They hummed along while Kate Smith sang "God Bless America," hissed at Ted Kennedy's face, groaned when Jimmy Carter kissed Leonid Brezhnev on the cheek. And when Ronald Reagan told them, "We have every right to dream heroic dreams . . . We are Americans," they cheered and cheered.
It was the premiere of the National Conservative Political Action Committee's new movie, but no one was worried about the audience response. About 200 loyal NCPAC supporters gathered at the Watergate Hotel last night for a $250-a-seat dinner to salute House and Senate members who have supported President Reagan's programs. Any movie whose theme song had lines like "Ronald Wilson Reagan/ U-S-A and number one" was certain to be a hit with this crowd.
"Our plans are different from '80," NCPAC chairman Terry Dolan said before the dinner. "Our basic focus will be on the positive side of Ronald Reagan. In '80 we found that people didn't know enough, didn't know anything, about their representatives. They didn't know if they were conservative or liberal. They didn't know what they stood for. Now, people know too much about Reagan, and most of it is wrong."
As Dolan sees it, the country is filled with unsung heroes, so he titled NCPAC's '84 campaign "American Heroes for Reagan" and made a movie to kick off the campaign. The 30-minute film, called "Ronald Reagan's America," has already been shown in Houston and will be aired here in late July on Channel 5.
When Dolan introduced Rich DeVos, president of Amway Corp., to the audience, he called DeVos "living proof of the existence of American heroes." In his remarks, DeVos decried the way the media have "managed to make heroes of those who are not achievers in our society.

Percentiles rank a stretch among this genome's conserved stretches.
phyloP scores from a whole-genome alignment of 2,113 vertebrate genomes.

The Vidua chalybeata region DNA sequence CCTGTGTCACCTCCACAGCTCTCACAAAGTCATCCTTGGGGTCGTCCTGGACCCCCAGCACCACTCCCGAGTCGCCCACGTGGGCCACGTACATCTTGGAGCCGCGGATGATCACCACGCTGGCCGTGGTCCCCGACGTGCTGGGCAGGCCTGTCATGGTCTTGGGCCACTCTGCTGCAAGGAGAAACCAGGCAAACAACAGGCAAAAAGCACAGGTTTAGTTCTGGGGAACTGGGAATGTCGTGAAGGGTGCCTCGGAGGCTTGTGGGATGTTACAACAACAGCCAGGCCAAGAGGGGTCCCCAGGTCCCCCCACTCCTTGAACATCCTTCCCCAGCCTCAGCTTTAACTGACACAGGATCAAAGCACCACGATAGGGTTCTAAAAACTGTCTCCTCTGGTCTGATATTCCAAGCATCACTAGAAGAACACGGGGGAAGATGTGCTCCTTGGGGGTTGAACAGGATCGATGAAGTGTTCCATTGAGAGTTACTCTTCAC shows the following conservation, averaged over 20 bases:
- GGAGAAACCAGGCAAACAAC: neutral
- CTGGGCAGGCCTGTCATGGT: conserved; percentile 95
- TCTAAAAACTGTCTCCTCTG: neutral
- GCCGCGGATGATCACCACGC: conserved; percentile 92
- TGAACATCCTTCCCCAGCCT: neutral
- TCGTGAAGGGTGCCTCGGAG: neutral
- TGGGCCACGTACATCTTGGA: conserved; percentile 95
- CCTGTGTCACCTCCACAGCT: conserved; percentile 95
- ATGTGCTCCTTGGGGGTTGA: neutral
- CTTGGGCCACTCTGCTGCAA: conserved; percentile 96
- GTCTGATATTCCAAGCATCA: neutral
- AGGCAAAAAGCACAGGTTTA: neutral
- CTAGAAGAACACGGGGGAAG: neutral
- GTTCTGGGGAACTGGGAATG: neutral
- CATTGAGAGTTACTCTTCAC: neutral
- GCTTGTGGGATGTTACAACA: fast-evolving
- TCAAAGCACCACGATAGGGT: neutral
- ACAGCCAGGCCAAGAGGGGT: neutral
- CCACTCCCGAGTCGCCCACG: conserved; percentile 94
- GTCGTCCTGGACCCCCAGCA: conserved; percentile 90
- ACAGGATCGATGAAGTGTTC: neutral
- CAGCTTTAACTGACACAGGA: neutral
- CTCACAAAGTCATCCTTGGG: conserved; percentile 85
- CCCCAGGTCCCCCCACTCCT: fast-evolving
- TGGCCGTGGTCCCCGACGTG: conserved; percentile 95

"I don't believe success is sinful," he said. "The problem in government today is that we punish achievement and praise those who fail. If I am poor, I can't help anyone."
Earlier, Dolan told the audience, "Our campaign is designed to do the things the American media is not doing, and that is to give Ronald Reagan a fair break." He singled out The Washington Post as particularly guilty of what he called "shoddy, reckless and inaccurate reporting." Dolan accused The Post of misrepresenting NCPAC's achievements in the '82 elections, and said the paper refused to answer his charges.
As the audience applauded and cheered, he encouraged reporters in the room to ask The Post "why they will not follow the same standards of fairness they demand of everyone else."
Describing what he called "a media conspiracy against Reagan," Dolan said, "For the last few weeks they have published on the front page a rather silly story about a campaign book which no one particularly cares about, including the speaker of the House."
The audience cheered again.